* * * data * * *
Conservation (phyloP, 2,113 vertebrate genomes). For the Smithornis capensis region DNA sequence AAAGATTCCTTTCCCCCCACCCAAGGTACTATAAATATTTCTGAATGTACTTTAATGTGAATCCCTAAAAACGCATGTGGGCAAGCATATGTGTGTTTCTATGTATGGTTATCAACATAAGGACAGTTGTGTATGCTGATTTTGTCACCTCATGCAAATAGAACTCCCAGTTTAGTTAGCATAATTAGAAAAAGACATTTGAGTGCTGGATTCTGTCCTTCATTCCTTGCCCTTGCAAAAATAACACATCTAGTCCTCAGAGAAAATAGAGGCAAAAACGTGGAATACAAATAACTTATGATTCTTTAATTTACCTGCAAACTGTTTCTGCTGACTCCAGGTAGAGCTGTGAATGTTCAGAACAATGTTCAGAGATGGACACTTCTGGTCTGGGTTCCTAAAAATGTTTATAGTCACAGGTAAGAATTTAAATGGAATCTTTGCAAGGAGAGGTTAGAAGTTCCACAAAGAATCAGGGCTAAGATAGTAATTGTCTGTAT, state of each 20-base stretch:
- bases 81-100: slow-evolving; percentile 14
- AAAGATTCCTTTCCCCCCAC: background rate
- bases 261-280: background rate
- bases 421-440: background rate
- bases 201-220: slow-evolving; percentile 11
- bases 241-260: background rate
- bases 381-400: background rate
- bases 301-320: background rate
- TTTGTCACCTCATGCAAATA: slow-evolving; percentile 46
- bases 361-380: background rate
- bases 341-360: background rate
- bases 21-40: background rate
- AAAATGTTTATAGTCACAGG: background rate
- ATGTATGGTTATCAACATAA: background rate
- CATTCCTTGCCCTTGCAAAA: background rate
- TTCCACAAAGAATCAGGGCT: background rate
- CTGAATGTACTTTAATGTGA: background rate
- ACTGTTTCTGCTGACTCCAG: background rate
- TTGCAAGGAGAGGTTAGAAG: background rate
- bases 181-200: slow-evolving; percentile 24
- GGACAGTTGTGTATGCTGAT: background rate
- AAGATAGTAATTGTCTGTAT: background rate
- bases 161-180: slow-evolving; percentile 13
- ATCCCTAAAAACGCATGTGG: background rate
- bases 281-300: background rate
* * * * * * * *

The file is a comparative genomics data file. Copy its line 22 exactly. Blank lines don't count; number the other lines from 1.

- GGACAGTTGTGTATGCTGAT: background rate